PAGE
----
We all have travel preconceptions; our great expectations and visions as we set off on new grand adventures. Sometimes unrealistic anticipation results in some overwhelmingly let down, forlorn travelers. Yet other times, if we remain open-minded and unassuming, we discover somewhere that far exceeds every expectation; New Zealand deserves all the extra hype and some. Yes, there are a copious number of farm animals, relative to the handful of people occupying the two islands, and you can embark on endless extreme adventures, adrenaline filled blood pumping through your veins. But New Zealand is still more than just this. It’s the unexpected juxtaposition of snow capped, icy alps with luscious green rainforests, that will leave you just marveling at the horizons if you visit Franz Josef or Fox Glacier. It’s the ice blue lakes and rivers, so crystalline and turquoise that you’re almost willing to sacrifice yourself to hypothermia and jump in the 10-12 degree celsius depths below, simply because such aquamarine waters are so hard to find almost anywhere else. From Queenstown’s Lake Wakatipu to Lake Wanaka and Lake Hawea, bordering Mount Aspiring National Park- a World Heritage Site given the prehistoric flora resplendent to that found on supercontinent Gondwanaland- the glacial lakes of the South Island will spoil pretty much every other lake you’ll ever visit in the future.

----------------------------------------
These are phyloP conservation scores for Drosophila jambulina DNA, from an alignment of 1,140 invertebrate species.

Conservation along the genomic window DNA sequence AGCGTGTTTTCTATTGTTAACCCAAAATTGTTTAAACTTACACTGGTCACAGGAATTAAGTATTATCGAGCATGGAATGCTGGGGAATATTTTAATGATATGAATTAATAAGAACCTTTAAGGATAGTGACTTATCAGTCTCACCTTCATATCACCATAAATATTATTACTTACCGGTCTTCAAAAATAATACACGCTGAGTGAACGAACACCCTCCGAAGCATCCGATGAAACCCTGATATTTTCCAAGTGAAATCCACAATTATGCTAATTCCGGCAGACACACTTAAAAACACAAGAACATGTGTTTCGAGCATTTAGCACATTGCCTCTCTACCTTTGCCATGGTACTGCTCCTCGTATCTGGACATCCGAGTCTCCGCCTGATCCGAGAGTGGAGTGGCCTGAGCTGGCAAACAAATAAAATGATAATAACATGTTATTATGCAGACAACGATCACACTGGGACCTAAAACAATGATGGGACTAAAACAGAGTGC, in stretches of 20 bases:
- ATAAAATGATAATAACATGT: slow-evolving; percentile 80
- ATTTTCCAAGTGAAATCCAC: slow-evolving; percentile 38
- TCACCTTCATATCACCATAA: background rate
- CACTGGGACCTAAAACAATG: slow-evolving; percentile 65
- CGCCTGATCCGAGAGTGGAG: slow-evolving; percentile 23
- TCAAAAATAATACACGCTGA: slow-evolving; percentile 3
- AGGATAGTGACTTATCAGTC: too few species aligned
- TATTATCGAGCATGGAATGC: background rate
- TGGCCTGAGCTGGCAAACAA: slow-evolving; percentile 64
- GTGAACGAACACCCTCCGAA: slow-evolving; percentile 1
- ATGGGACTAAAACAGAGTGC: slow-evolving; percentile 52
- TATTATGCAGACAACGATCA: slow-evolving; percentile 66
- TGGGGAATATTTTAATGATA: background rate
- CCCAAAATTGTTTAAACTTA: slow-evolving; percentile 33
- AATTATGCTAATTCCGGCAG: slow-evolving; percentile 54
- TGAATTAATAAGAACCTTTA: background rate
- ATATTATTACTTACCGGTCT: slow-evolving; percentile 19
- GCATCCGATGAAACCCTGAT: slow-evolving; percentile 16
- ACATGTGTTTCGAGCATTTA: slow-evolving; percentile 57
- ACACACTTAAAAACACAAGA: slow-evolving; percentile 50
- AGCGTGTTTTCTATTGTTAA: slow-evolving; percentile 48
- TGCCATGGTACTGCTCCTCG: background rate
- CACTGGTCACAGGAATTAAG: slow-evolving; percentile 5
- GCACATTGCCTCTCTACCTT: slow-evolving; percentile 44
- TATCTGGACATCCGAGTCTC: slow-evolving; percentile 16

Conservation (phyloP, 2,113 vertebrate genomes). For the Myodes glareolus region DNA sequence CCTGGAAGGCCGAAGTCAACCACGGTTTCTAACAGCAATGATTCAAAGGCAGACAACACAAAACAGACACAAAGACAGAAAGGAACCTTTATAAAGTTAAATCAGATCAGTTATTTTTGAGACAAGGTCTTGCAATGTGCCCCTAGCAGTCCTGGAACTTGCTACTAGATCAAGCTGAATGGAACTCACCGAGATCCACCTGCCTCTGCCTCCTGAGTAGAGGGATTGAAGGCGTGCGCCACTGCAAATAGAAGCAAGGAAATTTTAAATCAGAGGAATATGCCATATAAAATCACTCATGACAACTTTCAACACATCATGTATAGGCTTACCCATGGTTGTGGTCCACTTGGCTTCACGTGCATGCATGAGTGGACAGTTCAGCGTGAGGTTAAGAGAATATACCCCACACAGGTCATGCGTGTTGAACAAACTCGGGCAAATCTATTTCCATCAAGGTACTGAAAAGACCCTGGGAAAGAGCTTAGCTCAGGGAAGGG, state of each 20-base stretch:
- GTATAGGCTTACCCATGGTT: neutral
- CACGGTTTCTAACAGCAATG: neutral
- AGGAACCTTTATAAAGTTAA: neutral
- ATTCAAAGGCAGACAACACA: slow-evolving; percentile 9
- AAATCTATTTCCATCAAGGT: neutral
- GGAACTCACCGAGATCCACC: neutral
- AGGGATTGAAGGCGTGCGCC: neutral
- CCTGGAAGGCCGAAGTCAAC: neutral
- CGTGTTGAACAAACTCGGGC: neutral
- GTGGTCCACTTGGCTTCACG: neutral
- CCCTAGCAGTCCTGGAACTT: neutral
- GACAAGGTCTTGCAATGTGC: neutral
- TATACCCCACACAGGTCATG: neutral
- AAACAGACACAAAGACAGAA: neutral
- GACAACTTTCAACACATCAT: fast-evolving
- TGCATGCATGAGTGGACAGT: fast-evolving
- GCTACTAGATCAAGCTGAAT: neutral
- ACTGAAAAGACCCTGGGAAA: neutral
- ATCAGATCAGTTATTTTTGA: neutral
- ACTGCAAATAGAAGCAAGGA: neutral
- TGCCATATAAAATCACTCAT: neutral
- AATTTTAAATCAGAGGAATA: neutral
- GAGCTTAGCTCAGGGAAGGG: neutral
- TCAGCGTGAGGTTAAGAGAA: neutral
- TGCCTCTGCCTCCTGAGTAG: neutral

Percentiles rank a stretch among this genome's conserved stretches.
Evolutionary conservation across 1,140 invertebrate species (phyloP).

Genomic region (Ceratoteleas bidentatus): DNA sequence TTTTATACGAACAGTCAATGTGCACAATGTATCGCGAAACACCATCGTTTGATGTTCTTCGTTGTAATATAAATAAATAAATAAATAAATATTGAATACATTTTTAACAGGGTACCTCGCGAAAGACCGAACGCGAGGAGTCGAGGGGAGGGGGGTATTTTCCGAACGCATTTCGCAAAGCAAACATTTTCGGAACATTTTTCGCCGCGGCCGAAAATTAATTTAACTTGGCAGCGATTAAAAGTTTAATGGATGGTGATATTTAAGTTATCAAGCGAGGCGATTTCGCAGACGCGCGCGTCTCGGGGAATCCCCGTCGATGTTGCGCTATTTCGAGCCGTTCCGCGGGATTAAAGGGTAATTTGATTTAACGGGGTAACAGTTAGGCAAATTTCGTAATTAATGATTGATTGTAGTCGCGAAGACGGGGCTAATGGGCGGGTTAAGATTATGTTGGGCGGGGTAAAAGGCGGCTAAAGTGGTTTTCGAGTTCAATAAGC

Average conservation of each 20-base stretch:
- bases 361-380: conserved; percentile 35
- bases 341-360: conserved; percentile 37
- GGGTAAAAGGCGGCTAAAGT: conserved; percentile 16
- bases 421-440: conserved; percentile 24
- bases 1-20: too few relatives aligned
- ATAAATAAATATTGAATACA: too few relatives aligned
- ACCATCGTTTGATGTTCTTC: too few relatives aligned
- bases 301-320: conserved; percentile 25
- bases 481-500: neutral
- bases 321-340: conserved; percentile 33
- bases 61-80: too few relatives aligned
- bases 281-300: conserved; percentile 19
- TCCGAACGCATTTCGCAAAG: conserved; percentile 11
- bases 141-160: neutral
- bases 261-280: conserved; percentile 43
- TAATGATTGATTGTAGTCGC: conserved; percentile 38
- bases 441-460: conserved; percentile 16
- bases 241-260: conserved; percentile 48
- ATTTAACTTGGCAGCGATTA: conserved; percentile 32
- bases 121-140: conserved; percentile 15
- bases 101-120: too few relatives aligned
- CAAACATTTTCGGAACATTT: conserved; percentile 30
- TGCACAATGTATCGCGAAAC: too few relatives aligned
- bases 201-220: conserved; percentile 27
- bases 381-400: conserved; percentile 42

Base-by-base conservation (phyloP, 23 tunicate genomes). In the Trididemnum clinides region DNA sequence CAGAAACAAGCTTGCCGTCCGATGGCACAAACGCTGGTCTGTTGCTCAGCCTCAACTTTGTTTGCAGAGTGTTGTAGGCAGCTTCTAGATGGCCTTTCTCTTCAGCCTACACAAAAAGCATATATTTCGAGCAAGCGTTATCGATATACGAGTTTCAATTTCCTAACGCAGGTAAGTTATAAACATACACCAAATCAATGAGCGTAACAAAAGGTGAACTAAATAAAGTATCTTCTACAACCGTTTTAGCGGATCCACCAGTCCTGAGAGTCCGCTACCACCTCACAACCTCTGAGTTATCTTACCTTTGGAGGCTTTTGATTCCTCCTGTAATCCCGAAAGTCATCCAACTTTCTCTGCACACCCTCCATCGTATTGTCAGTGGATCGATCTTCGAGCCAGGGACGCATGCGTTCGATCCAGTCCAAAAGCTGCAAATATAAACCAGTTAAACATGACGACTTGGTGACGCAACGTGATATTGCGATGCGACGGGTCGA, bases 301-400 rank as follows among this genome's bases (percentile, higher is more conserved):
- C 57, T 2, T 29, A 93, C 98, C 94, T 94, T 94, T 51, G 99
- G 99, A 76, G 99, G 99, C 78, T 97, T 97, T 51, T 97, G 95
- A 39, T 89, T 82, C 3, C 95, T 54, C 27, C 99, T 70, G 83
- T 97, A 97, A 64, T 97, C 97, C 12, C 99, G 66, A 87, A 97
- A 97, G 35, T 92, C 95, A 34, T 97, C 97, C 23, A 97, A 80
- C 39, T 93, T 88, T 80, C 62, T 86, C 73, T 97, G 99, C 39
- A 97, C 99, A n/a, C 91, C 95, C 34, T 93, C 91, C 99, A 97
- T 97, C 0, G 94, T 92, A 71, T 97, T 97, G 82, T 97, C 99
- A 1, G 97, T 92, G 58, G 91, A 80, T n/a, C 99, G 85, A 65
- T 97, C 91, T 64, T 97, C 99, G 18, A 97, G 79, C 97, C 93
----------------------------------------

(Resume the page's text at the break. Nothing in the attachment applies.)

Now for the nitty gritty: logistics. If you haven’t already realized, New Zealand has a few densely populated cities and otherwise consists of open expanses with isolated connecting roads jutting through, the occasional village and town scattered along the way. Pair that with some fierce geography, and you’ll see why figuring out how you’re going to get around should be a priority. My trip was planned pretty much from top to bottom before arrival, including all transportation, which guaranteed our timetable but severely restricted flexibility. If you’re comfortable driving on the ‘wrong’ side of the road (attention all Europeans and Americans), I’d suggest hiring a car or a mobile home/camper van. Going along this route provides you with the freedom organized transport simply does not… If you’re not, there are still plenty of other options. At the end of the day, tourism is integral to New Zealand’s economy, so don’t worry, almost all of our varying needs are catered for. The InterCity website is a pretty good place to start, with their bus routes covering much of the North and South Islands. There is the occasional train service you can opt for- at a slight additional expense- including the TranzAlpine from Christchurch to Greymouth (at which point you’ll have to jump on a coach to traverse deeper in to the Southern Alps), however an extensive rail network is not established. Accommodation is the next big point on your checklist you’ll face when planning your trip. Hostels can have a stigma attached to them in certain parts of the world. Whilst affordable, most of New Zealand’s hostels are also clean, centrally located and offer great value for money! You will still have to do some investigative work prior to booking as there’ll always be that disappointing handful just waiting to ruin your trip. The hostels also tend to have private rooms, so if dormitory style isn’t up your alley but splurging on hotel rooms isn’t in your budget, fear not.